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View Poll Results: How do you plan to cope with the increased traffic fines?
I am an extremely law-abiding driver, and I never / rarely get fined 339 80.71%
I shall just grin and bear the additional expense 36 8.57%
I plan to improve my own / family member's / chauffeur's driving, to avoid those steep fines (tell us how) 75 17.86%
I do not need to pay traffic fines where I live and drive (tell us how and where)) 11 2.62%
Multiple Choice Poll. Voters: 420. You may not vote on this poll

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Old 5th September 2019, 21:59   #91
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Default Re: Traffic Police enforcing new Motor Vehicles Act from 15/08/2019 : How do you plan to adapt?

What I am loving more than the actual implementation is the overall buzz that this has caused in the country. News articles, jokes, memes, tiktok videos, tweets, FB share of experiences from the road, et al. It helps spread awareness of the repercussions of not obeying the law.


Refer thread - https://www.team-bhp.com/forum/stree...n-challan.html (Delhi man surrenders Activa after police fines him Rs 23,000; Says scooter is cheaper than challan)
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Old 5th September 2019, 22:04   #92
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Default Re: Traffic Police enforcing new Motor Vehicles Act from 15/08/2019 : How do you plan to adapt?

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Originally Posted by moralfibre View Post
What I am loving more than the actual implementation is the overall buzz that this has caused in the country. News articles, jokes, memes, tiktok videos, tweets, FB share of experiences from the road, et al. It helps spread awareness of the repercussions of not obeying the law.
A friend / BHPian updated that there was a long queue at his local bunk with people waiting to get their pollution certificates done/ renewed! Awareness indeed!
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Old 5th September 2019, 22:08   #93
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Default Re: Traffic Police enforcing new Motor Vehicles Act from 15/08/2019 : How do you plan to adapt?

We Indians often, almost always, complaint that the Govt does not do this or the authorities should do such and such. And when the Govt does do something - and the right thing we grumble about the freedoms it make take away or the extra bribes the cops may earn or this or that. For once lets appreciate that the right step has been taken and is actually being implemented. I for one say lay the stick on hard and long. It is only the language of the danda that we understand and follow.
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Old 5th September 2019, 23:04   #94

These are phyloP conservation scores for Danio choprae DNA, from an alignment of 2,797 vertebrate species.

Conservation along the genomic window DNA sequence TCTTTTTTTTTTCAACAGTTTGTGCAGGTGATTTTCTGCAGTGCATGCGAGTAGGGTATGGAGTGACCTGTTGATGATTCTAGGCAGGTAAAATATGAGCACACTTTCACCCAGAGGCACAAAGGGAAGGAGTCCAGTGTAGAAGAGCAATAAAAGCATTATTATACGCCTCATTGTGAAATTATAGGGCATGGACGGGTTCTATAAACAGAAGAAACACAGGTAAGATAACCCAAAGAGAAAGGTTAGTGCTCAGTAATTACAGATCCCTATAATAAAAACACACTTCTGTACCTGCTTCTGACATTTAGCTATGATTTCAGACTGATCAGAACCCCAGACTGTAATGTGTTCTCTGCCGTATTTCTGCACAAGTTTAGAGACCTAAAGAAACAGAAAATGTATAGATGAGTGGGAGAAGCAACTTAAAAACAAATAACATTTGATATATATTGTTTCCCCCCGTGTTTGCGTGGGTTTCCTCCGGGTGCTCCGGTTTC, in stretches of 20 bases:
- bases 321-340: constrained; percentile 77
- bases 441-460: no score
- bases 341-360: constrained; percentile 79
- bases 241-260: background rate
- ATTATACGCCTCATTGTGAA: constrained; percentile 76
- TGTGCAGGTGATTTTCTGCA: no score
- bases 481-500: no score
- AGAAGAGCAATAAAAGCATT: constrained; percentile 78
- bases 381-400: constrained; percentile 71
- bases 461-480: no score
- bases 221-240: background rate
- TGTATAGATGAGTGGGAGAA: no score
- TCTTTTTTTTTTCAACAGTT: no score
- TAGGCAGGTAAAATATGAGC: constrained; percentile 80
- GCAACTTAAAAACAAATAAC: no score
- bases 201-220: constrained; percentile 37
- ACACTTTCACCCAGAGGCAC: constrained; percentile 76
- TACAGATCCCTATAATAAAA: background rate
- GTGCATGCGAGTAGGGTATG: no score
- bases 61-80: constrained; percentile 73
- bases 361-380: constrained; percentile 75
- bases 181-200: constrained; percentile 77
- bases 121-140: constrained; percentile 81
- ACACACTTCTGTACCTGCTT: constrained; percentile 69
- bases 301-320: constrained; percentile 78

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Default Re: Traffic Police enforcing new Motor Vehicles Act from 15/08/2019 : How do you plan to adapt?

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Originally Posted by V.Narayan View Post
We Indians often, almost always, complaint that the Govt does not do this or the authorities should do such and such. And when the Govt does do something - and the right thing we grumble about the freedoms it make take away or the extra bribes the cops may earn or this or that...
We do say things out of our basic understanding. We may seem to you as a simple people, maybe, but it happens so that we deserve the right to reason.

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For once lets appreciate that the right step has been taken and is actually being implemented.
Ah! the same lines as were being said during demonetisation.

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It is only the language of the danda that we understand and follow.
Really, we aren't cattle. We kindof have been in the habit of reason & debate since a millennia (as scientifically evidenced by countless historical findings).

Last edited by SmartCat : 6th September 2019 at 21:25. Reason: condescending tone
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Old 5th September 2019, 23:41   #95
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Default Re: Traffic Police enforcing new Motor Vehicles Act from 15/08/2019 : How do you plan to adapt?

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Originally Posted by Sheel View Post
We have a 6 month PUC issued here. I feed the date on calendar of my phone for ~170 days, get it done before the date expires, you may try this hack .
A very proactive petrol station at Seawoods, Navi Mumbai, will take down your phone number when you do your PUC with him and he will send you an SMS reminding you to renew it. Here too it is valid for 6 months.
When I renewed my insurance this time, in June, the lady at New India Assurance informed me that I need to submit a photocopy of my valid PUC for insurance renewal.
Also for fitness certificate renewal, copy of my valid PUC was submitted along with other documents.